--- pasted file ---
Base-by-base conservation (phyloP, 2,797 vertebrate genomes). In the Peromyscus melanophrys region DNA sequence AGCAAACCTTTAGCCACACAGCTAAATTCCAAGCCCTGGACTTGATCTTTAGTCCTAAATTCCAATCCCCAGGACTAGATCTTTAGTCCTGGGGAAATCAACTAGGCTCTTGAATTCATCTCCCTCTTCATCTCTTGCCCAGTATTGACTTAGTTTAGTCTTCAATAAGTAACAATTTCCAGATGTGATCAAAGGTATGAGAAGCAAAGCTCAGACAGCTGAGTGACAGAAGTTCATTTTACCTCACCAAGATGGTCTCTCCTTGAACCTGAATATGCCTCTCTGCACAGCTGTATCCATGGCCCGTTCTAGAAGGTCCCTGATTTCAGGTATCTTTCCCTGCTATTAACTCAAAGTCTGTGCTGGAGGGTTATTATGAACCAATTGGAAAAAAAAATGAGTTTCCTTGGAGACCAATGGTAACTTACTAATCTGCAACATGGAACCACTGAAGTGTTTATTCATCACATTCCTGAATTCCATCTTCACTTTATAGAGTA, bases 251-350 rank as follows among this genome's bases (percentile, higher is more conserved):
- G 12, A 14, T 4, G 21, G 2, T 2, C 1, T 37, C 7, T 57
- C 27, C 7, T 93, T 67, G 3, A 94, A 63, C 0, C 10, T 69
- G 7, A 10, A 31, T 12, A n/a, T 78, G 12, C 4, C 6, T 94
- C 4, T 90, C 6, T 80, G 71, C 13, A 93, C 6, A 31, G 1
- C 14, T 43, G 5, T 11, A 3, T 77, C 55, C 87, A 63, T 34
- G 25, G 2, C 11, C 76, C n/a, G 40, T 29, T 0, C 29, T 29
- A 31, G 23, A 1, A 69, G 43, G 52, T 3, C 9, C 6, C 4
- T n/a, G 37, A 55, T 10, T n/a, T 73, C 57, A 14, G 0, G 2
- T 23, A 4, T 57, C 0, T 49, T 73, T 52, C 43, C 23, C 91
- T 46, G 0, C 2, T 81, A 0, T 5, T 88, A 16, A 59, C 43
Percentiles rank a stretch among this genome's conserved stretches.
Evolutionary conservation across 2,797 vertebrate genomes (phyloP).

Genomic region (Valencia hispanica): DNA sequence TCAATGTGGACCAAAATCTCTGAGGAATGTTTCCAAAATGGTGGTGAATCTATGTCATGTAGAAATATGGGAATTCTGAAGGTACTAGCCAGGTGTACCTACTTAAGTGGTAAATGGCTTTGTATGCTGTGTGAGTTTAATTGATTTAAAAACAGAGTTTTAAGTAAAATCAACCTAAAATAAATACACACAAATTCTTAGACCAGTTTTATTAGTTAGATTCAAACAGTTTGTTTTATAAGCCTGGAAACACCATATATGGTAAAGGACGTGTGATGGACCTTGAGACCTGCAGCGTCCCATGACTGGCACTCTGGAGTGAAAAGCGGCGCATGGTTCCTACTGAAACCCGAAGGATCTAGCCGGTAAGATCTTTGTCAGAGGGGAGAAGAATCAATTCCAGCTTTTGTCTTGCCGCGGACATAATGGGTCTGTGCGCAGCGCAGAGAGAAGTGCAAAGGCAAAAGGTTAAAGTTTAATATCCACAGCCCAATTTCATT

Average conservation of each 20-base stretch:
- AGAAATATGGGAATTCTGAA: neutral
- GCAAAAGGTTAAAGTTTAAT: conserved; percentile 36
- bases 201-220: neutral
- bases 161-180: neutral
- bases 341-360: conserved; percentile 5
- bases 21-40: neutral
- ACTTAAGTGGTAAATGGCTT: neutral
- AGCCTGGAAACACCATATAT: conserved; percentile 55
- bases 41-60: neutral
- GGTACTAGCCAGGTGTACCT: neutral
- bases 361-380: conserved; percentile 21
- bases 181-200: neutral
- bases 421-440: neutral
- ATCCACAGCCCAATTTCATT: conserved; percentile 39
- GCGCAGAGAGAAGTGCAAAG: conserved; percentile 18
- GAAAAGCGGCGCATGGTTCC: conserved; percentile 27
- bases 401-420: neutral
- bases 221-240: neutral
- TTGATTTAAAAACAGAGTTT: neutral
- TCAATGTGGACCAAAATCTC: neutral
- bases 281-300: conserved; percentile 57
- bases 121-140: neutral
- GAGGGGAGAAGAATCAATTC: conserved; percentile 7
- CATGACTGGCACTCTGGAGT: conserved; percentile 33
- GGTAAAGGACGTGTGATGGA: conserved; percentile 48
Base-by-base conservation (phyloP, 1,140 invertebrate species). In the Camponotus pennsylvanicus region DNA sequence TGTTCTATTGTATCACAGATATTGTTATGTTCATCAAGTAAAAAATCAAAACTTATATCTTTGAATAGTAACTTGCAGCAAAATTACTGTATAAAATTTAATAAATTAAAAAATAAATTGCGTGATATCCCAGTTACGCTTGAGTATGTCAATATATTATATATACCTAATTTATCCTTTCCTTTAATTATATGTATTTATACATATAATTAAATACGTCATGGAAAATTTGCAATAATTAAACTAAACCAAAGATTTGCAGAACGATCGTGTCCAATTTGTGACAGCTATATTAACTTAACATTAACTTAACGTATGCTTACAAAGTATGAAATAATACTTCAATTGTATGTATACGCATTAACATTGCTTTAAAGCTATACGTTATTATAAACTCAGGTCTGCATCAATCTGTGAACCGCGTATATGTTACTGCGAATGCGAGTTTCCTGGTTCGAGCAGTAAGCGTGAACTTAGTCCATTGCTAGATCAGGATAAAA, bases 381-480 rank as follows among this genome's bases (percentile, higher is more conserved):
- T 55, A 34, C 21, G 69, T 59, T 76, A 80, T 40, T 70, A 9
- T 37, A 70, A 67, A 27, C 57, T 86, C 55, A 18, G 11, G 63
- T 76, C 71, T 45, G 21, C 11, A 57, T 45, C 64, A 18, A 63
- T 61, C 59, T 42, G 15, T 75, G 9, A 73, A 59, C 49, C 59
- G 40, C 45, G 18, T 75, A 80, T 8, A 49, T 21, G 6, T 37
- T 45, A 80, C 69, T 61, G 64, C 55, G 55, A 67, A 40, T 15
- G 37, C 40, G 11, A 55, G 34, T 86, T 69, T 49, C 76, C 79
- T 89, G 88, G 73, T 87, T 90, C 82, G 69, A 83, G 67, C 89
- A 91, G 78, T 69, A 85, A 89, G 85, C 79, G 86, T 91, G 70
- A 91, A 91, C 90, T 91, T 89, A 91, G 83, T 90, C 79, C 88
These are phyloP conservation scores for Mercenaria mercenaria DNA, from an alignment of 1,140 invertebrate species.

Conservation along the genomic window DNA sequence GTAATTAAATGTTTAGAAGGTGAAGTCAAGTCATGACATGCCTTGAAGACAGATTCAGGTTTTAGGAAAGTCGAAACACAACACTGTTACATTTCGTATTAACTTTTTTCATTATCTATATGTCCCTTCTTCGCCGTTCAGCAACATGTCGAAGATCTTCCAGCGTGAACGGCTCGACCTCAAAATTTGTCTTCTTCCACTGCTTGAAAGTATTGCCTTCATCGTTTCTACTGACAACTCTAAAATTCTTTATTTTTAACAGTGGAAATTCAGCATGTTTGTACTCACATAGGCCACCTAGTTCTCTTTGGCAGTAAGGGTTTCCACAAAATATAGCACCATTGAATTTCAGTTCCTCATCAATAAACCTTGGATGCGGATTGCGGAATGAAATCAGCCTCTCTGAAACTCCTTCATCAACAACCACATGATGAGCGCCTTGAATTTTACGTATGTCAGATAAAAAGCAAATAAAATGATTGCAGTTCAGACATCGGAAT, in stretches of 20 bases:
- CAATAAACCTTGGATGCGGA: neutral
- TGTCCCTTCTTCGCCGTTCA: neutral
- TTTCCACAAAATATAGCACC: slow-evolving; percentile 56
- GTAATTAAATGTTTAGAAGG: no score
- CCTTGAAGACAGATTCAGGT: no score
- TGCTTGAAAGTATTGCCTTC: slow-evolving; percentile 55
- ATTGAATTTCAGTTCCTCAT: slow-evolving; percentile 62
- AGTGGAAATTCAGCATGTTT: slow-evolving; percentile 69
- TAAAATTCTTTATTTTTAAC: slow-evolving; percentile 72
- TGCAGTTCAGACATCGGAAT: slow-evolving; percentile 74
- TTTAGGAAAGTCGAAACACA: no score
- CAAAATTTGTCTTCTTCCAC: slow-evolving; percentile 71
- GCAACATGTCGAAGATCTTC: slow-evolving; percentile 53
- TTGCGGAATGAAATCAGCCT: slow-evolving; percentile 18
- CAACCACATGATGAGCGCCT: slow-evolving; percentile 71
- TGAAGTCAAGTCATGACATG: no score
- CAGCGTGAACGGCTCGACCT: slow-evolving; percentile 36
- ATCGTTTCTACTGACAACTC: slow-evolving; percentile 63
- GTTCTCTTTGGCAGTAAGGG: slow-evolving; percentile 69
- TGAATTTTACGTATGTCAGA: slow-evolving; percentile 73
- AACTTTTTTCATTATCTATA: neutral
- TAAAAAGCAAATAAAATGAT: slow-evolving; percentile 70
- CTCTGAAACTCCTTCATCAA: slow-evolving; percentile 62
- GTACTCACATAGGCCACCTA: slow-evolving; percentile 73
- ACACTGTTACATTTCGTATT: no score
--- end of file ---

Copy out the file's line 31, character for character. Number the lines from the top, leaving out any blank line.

- GAAAAGCGGCGCATGGTTCC: conserved; percentile 27